By Faith McDonnell-
In 1989, People magazine reviewed Ratushinskaya’s prison memoir, Grey is the Color of Hope. The review recounted how the then-exiled-in-the-West poet had been arrested in 1983 at the age of 29 and sentenced to seven years’ hard labor for “anti-Soviet agitation and propaganda, possession of human rights documents, possession of articles about the Polish labor movement, and possession of anti-Soviet literature,” among other things.
A New York Times review of the book describes Ratushinskaya’s companions in the labor camp’s “Small Zone,” a restricted area for “particularly dangerous female political criminals.” According to the Times: “All of them were defiant nonconformists who chose imprisonment rather than renege on their political or religious principles. They included a leading activist of the Helsinki Watch committee, a recent convert to Roman Catholicism who received a 10-year term for helping an underground priest teach a children’s catechism class, a Pentecostal Christian and the editor of an underground, samizdat, journal dedicated to feminist issues such as the horrors of Soviet maternity wards…”
It is quite probable that the beatings, torture, vitamin-deficient diet, and extreme conditions under which Ratushinskaya spent four years contributed to the cancer that brought about her death. In his obituary of Irina Ratushinskaya for The Guardian, the Rev. Michael Bourdeaux puzzles, “precisely why she was singled out for such inhuman treatment remains a mystery.” He continues, “One might have expected that she would have been given an intimidating rebuke by the KGB and dismissed from her job. Instead she found herself confronting the full force of the Soviet law, but poetry in Russia was always dangerous.” Bourdeaux would know. He founded the British-based Keston College that for years provided information on prisoners of faith and conscience in the Soviet Union and Eastern Europe, including Ratushinskaya.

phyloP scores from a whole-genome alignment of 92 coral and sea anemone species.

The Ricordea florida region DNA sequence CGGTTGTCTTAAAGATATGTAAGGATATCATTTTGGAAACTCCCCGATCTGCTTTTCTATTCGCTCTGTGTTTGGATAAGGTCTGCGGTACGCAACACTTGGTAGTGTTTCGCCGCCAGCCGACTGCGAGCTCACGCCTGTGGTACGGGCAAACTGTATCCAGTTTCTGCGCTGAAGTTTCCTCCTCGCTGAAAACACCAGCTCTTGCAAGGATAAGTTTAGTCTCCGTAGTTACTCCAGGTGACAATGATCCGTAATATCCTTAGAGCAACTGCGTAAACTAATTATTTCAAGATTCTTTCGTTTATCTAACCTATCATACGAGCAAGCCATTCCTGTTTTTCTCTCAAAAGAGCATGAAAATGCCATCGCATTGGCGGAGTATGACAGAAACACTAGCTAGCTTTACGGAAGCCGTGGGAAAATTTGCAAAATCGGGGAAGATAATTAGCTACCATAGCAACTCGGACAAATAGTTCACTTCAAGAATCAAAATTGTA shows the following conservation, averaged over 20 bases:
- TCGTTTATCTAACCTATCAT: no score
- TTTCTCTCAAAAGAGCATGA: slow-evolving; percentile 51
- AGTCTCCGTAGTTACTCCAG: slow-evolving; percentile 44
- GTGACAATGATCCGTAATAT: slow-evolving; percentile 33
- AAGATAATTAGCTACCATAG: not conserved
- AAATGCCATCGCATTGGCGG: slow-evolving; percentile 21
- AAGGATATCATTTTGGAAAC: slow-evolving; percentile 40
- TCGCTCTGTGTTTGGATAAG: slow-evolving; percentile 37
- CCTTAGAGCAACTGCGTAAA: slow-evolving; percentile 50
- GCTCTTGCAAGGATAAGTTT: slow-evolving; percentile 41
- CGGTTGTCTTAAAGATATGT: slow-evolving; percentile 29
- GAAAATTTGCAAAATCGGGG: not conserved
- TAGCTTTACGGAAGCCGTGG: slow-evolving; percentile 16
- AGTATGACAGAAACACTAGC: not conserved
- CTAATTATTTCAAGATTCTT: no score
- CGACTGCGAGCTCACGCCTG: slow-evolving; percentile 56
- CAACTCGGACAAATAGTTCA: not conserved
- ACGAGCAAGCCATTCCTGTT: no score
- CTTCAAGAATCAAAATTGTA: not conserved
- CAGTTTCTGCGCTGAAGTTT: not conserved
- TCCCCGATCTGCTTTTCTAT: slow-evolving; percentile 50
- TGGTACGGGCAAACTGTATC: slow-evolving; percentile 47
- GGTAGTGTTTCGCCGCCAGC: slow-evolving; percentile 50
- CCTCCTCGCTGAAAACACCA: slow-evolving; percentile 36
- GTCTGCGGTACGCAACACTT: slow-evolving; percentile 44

The People article reveals that 250 poems by this courageous dissident – who graduated in physics from Odessa University in 1976 and became a teacher – were written via a matchstick and a bar of soap. Her poems were smuggled out of the Small Zone by her husband, physicist and human rights activist, Igor Gerashchenko. He risked his own freedom to ensure that Ratushinskaya’s voice was heard by passing the poems on to Western journalists. Because of this initiative two books of her poetry were published in the United States while she was still in prison. And it was obvious from her poems that Ratushinskaya was freer as a labor camp prisoner than her jailers could ever be.
Her poem to which I refer most often when I am writing or speaking about the global persecution of Christians is entitled “Believe Me.” She wrote it the day after she was freed from the labor camp. It is a poem I use to inspire myself and others to pray for those who are persecuted for their faith. The poet’s early release came as part of the negotiations for the summit between Presidents Reagan and Gorbachev in Reykjavik, on October 9, 1986. The next day she wrote this: